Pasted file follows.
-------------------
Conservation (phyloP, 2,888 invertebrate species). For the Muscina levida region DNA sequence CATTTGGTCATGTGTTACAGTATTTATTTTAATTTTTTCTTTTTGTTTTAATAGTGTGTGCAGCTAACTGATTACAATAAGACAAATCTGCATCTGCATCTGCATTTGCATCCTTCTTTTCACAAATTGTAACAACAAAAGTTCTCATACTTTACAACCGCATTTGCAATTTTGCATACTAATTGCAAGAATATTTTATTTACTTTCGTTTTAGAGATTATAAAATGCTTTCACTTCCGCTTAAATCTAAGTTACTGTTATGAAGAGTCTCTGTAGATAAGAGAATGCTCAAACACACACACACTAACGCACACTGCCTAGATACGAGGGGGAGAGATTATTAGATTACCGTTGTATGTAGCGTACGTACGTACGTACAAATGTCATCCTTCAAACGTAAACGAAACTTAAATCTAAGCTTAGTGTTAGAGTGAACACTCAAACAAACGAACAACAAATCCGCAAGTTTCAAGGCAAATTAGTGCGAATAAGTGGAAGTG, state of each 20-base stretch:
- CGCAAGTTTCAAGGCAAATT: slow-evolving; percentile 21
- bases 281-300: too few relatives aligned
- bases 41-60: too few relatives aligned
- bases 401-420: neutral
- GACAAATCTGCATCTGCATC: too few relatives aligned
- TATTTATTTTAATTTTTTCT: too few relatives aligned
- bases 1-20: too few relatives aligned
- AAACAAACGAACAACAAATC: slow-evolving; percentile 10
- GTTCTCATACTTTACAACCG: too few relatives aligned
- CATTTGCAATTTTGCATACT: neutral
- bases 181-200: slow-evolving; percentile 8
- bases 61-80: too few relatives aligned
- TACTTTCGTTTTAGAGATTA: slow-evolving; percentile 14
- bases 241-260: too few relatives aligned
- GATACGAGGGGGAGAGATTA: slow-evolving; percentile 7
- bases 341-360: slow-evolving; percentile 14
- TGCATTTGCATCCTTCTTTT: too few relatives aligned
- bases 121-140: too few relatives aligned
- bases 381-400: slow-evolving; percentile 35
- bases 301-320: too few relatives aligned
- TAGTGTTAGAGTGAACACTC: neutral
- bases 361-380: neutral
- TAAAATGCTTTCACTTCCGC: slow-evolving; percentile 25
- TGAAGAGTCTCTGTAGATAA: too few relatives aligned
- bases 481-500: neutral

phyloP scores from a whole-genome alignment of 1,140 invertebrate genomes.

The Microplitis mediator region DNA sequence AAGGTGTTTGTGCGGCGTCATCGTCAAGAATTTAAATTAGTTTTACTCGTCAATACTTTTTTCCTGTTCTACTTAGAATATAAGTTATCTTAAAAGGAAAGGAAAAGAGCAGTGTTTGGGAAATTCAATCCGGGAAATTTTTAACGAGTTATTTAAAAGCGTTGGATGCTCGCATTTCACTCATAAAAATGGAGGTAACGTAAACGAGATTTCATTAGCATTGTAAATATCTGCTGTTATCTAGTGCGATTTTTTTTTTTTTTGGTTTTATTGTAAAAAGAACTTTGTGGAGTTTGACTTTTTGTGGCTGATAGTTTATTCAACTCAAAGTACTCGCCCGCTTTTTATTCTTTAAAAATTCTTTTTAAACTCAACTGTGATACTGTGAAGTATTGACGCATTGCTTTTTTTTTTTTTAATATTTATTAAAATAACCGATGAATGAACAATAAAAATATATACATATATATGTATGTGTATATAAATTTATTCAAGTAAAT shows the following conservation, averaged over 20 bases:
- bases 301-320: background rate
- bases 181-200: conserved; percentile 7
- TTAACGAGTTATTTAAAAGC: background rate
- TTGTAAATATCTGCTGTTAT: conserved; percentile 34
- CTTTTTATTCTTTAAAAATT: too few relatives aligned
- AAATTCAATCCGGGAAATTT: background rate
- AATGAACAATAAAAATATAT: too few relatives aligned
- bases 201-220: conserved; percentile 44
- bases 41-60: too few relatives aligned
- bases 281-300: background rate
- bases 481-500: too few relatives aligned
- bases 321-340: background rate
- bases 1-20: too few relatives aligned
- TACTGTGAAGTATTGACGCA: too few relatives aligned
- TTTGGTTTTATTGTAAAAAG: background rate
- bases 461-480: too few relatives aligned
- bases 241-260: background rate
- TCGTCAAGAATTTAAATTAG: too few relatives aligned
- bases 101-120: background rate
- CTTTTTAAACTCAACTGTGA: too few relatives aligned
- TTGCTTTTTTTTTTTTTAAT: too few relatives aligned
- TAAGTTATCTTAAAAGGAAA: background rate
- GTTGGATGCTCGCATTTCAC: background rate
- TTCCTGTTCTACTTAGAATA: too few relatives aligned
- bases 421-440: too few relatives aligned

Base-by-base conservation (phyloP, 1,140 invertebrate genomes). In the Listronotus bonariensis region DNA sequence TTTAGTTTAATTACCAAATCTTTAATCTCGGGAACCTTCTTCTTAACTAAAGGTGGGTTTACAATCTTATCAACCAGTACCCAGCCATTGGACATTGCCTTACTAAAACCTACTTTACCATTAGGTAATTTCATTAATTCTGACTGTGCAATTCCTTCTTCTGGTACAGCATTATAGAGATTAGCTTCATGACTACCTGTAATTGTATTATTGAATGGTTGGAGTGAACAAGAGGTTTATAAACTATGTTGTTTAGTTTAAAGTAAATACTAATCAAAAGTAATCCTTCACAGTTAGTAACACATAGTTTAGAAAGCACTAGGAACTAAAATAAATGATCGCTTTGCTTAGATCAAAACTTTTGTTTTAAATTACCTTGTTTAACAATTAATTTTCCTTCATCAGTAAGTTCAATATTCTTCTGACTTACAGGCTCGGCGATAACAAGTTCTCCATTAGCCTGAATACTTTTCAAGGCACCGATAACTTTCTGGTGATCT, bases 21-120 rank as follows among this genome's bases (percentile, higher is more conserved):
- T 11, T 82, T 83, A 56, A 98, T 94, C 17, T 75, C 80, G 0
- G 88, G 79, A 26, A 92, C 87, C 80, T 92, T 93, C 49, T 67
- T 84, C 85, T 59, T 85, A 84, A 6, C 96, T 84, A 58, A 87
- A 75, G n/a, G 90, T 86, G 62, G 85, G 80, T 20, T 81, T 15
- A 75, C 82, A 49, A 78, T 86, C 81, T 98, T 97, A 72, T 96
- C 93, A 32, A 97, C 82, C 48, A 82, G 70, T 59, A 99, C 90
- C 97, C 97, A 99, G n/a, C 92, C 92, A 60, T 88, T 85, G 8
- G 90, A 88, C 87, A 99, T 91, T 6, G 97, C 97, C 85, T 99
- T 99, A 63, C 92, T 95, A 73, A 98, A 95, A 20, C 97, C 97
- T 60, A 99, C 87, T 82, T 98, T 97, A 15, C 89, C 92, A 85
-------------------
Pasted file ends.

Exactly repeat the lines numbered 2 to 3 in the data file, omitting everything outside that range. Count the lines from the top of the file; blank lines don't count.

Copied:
- CGCAAGTTTCAAGGCAAATT: slow-evolving; percentile 21
- bases 281-300: too few relatives aligned